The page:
More about the music behind the episodes

Every month I write a new sound track for the upcoming episode for The Tales of Sage and Savant. Sometimes I begin playing with themes and settings before the episode is recorded, but most of the time I don’t begin the music until the episode is finished, voice, sound effects and all. In some respects, this is like a film, the score comes after everything is is done.

One of the things I’ve learned in the process is how much the music sits under the rest of the sound. The dialog, particularly in audio drama, has to be at the fore. If the music obscures the dialog, then it fails. That’s the sound engineer’s job (which is also me), but the composer has to think about this when writing the music. Themes and orchestration that are too busy either get lost under the scene, so the complexity is lost, or they steal focus. Again, not good for the episode.

Much of my orchestral music is very complex. I like the density of rhythm and orchestration. Learning to pull this back and pare it down to the barest essentials has been an interesting process. In episode 309: We Know Not What We May Become, the characters travel to Czarina Catherine’s reign. I wanted the music to have a Russian feel, taking influence from Borodin, Rimsky-Korsakov, Shostakovich, and Tchaikovsky. The music of these masters is anything but simple, often laying theme over theme to create their sound.

I started the episode with a simple violin over low strings. Dr Sage has yet to Transmigrate, but I wanted to set the tonal feel for the episode.

When the characters do end up in Russia, I introduce them with “To Russia.”

This begins with low strings and brass and a simple melody. Eventually, a second melody is placed over it, but only when the initial theme has time to play out and become effective background for the additional music.

Because so much of the music is under the voices and action, it can get a bit repetitive. Even laying a melody on top of a repeating figure does little to keep the music interesting all by itself.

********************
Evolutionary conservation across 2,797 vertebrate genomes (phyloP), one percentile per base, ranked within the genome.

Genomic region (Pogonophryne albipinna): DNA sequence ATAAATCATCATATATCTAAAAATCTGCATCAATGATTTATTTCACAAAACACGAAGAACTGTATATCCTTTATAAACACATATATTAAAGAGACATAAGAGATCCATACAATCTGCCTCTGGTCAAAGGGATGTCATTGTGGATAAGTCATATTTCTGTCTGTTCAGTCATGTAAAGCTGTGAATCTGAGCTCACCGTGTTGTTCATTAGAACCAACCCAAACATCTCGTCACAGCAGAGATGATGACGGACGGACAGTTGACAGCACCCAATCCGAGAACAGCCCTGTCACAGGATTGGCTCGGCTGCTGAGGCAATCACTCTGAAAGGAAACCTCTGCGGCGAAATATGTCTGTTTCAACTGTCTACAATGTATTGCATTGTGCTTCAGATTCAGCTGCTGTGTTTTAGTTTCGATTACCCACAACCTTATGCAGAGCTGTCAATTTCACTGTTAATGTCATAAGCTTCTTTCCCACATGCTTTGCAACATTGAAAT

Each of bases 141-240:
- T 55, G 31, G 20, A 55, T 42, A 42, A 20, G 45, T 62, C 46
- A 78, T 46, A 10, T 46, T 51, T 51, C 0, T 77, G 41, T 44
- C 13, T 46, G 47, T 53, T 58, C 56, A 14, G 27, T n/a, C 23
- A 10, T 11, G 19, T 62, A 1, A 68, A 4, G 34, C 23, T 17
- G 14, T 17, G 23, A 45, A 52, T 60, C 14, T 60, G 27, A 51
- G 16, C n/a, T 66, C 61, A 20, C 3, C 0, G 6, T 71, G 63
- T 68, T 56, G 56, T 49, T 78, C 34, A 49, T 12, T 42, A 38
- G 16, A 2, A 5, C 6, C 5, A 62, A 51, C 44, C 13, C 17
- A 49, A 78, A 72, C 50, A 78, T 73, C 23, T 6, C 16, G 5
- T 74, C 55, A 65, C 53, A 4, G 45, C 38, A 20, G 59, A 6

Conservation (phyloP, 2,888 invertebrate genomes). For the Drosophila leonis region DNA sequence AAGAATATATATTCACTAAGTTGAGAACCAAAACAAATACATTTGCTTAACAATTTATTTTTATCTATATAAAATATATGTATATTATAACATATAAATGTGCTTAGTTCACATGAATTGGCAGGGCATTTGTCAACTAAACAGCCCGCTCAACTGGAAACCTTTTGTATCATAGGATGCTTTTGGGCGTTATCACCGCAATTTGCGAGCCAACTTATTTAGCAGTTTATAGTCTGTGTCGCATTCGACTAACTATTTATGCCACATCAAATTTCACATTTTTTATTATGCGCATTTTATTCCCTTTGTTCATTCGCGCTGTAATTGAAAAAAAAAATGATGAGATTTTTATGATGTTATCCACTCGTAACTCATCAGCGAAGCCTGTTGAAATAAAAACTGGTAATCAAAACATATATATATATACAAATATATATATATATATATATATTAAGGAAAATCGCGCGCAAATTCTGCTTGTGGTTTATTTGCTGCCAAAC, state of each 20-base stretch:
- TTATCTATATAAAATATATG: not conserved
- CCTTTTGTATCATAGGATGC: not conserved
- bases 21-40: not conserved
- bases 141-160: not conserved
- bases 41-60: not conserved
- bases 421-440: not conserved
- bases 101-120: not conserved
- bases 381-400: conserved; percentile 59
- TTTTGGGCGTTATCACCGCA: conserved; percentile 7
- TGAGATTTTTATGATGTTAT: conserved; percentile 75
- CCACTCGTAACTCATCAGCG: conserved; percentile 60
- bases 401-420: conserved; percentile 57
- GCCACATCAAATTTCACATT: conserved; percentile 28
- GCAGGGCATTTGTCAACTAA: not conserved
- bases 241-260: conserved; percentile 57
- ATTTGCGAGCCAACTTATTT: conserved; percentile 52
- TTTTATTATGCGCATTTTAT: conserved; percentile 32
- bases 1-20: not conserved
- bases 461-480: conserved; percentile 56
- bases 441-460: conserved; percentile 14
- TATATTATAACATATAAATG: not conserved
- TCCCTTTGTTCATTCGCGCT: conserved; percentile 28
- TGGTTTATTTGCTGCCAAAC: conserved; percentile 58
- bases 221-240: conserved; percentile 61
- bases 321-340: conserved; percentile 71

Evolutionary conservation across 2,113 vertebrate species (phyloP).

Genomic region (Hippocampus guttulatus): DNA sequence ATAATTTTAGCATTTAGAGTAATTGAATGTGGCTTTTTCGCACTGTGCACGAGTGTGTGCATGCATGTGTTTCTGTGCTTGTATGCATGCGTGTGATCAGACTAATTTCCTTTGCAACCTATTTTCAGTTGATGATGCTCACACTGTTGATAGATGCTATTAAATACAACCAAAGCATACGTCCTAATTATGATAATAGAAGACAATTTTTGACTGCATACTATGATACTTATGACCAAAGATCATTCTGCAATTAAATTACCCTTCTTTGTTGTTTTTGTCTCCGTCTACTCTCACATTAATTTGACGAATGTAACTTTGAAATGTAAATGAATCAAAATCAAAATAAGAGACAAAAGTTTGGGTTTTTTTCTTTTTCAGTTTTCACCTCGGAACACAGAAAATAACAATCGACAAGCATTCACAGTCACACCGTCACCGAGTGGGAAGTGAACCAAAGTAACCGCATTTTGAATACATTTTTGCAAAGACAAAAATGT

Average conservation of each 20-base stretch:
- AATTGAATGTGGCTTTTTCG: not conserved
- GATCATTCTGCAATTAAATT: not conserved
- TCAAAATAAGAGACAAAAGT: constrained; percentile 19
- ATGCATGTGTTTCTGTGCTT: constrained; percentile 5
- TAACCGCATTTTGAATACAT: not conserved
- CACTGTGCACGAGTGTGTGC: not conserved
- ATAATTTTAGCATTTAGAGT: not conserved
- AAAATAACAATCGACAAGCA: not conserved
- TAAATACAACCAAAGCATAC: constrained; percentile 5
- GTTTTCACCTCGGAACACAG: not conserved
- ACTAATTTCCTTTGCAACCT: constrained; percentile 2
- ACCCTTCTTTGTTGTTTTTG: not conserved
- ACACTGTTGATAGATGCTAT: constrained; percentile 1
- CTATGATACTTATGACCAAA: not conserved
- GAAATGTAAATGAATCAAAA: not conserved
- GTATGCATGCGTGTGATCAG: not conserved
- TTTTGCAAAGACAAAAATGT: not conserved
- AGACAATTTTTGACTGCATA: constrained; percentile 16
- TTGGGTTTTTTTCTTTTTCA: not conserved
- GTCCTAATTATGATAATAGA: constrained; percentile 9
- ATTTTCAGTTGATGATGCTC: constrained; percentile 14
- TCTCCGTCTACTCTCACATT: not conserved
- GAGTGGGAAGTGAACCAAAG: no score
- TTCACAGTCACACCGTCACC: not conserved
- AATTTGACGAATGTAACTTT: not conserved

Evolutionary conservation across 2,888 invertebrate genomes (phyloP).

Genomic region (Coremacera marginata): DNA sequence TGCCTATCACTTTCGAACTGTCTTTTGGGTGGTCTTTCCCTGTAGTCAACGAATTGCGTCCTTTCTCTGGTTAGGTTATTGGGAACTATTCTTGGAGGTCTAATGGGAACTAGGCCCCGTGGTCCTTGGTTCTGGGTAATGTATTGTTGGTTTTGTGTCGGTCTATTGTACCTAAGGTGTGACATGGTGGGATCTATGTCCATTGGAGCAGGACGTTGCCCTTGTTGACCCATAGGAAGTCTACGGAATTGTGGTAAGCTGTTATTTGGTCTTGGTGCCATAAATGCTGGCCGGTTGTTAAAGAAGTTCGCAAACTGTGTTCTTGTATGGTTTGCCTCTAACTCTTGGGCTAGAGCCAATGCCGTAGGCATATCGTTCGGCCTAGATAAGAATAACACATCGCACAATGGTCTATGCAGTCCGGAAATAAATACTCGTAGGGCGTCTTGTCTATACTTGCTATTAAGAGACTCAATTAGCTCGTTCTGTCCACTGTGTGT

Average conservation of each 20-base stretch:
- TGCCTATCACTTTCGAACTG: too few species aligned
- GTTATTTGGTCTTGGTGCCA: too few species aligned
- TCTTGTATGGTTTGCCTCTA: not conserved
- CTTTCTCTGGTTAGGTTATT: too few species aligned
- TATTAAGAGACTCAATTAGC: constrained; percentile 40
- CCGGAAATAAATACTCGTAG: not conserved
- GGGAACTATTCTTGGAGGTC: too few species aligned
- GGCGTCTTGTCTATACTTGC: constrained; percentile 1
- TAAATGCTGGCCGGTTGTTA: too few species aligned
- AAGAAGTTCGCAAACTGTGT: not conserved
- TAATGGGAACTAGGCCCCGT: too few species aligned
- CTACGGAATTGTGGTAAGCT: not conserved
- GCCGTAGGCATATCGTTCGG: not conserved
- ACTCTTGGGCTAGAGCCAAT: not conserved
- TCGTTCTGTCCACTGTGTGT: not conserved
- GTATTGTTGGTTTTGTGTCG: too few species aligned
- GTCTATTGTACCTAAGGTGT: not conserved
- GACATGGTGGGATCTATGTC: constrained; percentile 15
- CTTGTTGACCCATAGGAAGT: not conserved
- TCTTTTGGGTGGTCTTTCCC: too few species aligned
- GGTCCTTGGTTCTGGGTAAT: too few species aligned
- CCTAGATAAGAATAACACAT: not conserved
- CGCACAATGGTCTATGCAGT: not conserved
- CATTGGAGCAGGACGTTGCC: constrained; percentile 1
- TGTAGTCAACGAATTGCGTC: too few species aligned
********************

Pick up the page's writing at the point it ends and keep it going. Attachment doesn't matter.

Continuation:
There is over three minutes of ‘action’ at the beginning of episode 309. “Surprise in the Lab” moves with the scene, but as a stand alone piece, it doesn’t seem to do music.

However, in “Chasing After Dr Sage” the music has several mood. This reflects the shifting emotions of the scene as it plays out.

When Professor Erasmus returns to the lab, he finds himself in a number of different situations. “Back to the Lab” reflects this as the piece shifts even more through the various moods.

You may have noticed, I have not created an album for every episode. I have written music for each episode, but it takes time to convert the music used in the episode to something I can post on Bandcamp. Even then, as with episode 309, the music hasn’t gone through the processes it should to be a stand alone album. The themes need to be drawn out and developed. Music, like the podcast, has a narrative, but the narrative that plays out in the podcast doesn’t necessarily translate to a narrative in music.

One of the most interesting things I’ve learned through the process is how very different soundtrack music is from something you’d hear on a CD. This gives me new appreciation for the soundtracks Hollywood releases. The composers have to go back through the music and massage a great deal to make it work as stand alone instrumental music.

I will continue to write soundtracks for the episodes. Occasionally, I will post them to Bandcamp.


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